Use of Bevacizumab for Newly Diagnosed Ovarian Cancer: A National Analysis
To describe the use patterns and costs of bevacizumab (BEV) for the upfront treatment of ovarian cancer (OC) in the US.
We identified women ages 18 - 65 with newly diagnosed OC from 2008 to 2016 through the Truven Health MarketScanÂ® database. Of these, women who underwent cancer-directed surgery and platinum-based chemotherapy within 6 months of diagnosis were included (N=8109). The proportion of women receiving BEV was calculated and multivariate logistic regression was used to determine factors associated with BEV use. Total costs per cycle of BEV were calculated.
About 6.4% (N=522) of new OC cases received BEV within 6 months of diagnosis. Rates of BEV use increased 1.8-fold, from 4.1% (2008) to 7.4% (2016), with peak use in 2014 (8.5%). Patients receiving BEV were less likely than those not receiving BEV to be treated with a platinum/taxane doublet (46.4% v 90.4%) and more likely to be treated with platinum monotherapy (51.3% v 5.4%) (p<0.001). More recent year of diagnosis, younger age, presence of ascites or metastatic disease, treatment by a medical oncologist, and residing in the Southern US were associated with statistically higher odds of receiving BEV (p<0.01). The median cost of one cycle of BEV monotherapy was $6873 [IQR:$4,824–11,276] and the cost of one cycle of platinum/taxane/BEV was $ 10,897 [IQR:$7,573–18,133].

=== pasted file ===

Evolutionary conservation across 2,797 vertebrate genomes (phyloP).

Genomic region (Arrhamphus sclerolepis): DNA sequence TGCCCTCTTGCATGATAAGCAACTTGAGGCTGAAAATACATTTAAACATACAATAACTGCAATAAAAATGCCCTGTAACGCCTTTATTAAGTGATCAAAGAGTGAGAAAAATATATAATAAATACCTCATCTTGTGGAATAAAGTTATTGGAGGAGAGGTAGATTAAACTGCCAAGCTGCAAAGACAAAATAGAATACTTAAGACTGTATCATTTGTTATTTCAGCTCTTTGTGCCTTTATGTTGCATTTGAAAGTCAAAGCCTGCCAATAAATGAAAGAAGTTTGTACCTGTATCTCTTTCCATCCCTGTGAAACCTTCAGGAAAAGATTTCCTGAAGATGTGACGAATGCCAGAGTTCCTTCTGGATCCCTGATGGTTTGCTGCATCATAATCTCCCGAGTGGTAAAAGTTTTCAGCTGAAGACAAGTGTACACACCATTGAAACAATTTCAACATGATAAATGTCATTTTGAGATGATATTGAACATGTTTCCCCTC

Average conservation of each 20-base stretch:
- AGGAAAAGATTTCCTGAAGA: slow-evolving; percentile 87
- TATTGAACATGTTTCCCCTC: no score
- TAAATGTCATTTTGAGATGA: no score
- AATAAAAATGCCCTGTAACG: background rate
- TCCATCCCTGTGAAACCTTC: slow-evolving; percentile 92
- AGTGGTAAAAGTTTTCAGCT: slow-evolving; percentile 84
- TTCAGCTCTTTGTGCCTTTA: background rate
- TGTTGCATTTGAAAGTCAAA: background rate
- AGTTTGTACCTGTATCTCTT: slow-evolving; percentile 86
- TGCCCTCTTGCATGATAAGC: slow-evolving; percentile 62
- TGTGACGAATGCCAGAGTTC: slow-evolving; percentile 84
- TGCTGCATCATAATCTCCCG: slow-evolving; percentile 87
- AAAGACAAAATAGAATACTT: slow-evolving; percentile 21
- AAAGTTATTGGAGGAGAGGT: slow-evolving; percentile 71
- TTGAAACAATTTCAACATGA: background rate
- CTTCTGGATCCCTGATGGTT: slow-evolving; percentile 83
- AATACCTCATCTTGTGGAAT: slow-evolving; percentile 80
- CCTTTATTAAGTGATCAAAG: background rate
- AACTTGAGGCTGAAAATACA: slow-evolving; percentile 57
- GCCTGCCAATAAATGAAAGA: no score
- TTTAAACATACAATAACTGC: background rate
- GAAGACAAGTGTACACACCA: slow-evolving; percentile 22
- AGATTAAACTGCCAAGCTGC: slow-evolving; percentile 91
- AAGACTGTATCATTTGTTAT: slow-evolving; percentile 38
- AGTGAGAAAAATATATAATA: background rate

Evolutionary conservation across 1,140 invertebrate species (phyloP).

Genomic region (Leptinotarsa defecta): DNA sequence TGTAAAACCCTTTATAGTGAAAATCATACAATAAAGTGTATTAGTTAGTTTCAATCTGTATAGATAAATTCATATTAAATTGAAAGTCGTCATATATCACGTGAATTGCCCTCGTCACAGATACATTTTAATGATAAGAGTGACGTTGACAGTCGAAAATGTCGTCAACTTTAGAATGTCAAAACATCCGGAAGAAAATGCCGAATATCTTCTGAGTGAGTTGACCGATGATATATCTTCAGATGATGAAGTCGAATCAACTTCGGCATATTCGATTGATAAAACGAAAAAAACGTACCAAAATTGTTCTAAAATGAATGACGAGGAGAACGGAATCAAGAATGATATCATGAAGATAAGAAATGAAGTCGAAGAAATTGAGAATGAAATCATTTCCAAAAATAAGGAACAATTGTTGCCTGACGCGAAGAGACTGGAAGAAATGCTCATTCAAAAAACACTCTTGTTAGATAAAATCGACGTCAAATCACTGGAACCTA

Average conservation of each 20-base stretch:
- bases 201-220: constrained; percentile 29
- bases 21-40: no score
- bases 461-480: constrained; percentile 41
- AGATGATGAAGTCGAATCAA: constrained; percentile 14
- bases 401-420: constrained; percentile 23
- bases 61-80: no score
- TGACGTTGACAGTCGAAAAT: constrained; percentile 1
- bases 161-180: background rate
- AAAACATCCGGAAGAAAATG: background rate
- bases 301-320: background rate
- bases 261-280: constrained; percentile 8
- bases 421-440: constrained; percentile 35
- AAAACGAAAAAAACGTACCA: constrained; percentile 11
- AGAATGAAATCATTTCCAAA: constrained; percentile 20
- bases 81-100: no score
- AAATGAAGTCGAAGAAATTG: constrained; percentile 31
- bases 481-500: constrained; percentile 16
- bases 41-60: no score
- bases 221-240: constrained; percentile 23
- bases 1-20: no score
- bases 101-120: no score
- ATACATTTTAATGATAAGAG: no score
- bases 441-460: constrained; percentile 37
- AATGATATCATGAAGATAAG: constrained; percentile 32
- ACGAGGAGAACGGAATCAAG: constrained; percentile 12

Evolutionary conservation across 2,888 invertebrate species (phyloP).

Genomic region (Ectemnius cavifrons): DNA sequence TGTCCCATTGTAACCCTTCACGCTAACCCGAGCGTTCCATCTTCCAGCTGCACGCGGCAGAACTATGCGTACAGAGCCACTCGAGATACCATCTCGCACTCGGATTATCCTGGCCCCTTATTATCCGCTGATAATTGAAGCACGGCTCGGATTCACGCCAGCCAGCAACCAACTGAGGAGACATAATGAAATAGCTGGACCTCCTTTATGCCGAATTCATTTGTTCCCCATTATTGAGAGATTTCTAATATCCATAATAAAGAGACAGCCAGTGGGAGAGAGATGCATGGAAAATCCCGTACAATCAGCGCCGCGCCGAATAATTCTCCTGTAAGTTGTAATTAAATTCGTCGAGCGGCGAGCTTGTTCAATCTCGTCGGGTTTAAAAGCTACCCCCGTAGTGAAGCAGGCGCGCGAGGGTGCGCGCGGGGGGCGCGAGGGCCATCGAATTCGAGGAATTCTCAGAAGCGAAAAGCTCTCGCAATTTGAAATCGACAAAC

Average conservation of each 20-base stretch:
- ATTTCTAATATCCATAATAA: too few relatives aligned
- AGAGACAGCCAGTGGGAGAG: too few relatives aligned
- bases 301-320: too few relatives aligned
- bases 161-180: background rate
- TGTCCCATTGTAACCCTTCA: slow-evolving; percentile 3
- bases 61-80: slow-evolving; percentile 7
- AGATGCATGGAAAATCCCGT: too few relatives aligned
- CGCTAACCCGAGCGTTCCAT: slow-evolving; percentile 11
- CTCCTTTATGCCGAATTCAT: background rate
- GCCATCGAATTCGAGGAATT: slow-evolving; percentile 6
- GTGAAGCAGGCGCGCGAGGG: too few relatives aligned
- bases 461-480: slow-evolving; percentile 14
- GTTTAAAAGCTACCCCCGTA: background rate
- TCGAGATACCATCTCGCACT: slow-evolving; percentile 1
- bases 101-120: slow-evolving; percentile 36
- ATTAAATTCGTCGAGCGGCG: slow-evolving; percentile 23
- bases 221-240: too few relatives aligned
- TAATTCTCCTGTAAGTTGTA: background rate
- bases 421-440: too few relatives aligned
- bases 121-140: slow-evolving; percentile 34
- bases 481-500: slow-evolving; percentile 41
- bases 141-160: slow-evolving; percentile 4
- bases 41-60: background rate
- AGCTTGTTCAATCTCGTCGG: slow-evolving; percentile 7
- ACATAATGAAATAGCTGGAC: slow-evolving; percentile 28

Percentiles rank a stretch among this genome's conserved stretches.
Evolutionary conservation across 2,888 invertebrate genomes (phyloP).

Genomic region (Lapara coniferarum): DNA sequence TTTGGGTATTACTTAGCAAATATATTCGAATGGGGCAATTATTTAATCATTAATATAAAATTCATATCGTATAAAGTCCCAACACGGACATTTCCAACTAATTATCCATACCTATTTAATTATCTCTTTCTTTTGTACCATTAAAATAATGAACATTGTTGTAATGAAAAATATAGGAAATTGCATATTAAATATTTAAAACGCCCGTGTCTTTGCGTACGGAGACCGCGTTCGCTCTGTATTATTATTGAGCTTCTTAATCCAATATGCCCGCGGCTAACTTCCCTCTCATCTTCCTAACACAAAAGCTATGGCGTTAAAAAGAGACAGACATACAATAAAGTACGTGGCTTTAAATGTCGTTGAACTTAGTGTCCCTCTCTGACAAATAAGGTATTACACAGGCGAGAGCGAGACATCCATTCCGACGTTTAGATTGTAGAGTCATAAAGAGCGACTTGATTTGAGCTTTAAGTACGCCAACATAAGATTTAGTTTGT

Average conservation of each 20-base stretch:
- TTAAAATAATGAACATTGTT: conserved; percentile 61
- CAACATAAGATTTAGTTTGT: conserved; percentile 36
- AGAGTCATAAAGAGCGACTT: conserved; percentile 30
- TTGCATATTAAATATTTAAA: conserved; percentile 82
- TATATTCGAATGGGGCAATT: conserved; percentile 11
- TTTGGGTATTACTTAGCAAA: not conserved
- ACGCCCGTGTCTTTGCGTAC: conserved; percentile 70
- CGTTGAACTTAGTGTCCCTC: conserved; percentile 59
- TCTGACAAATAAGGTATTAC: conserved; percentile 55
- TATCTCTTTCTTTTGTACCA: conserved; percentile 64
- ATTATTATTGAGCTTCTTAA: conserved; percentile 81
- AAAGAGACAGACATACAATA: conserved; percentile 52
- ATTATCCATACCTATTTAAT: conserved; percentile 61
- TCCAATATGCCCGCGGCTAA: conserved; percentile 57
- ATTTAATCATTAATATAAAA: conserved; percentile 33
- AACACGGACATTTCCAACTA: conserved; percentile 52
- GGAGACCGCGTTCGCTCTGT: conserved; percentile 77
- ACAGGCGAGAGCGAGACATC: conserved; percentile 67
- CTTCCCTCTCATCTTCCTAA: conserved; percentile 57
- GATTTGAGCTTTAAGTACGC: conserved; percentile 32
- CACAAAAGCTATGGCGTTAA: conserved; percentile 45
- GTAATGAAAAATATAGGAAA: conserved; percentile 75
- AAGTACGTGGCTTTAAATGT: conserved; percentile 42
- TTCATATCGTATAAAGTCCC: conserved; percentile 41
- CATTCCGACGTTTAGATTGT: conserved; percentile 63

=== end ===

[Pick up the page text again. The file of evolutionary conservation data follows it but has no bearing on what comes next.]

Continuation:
BEV use has increased over the years and is related to several clinical and non-clinical factors. BEV has been used with non-standard regimens (platinum/taxane) over half the time and its cost is highly variable.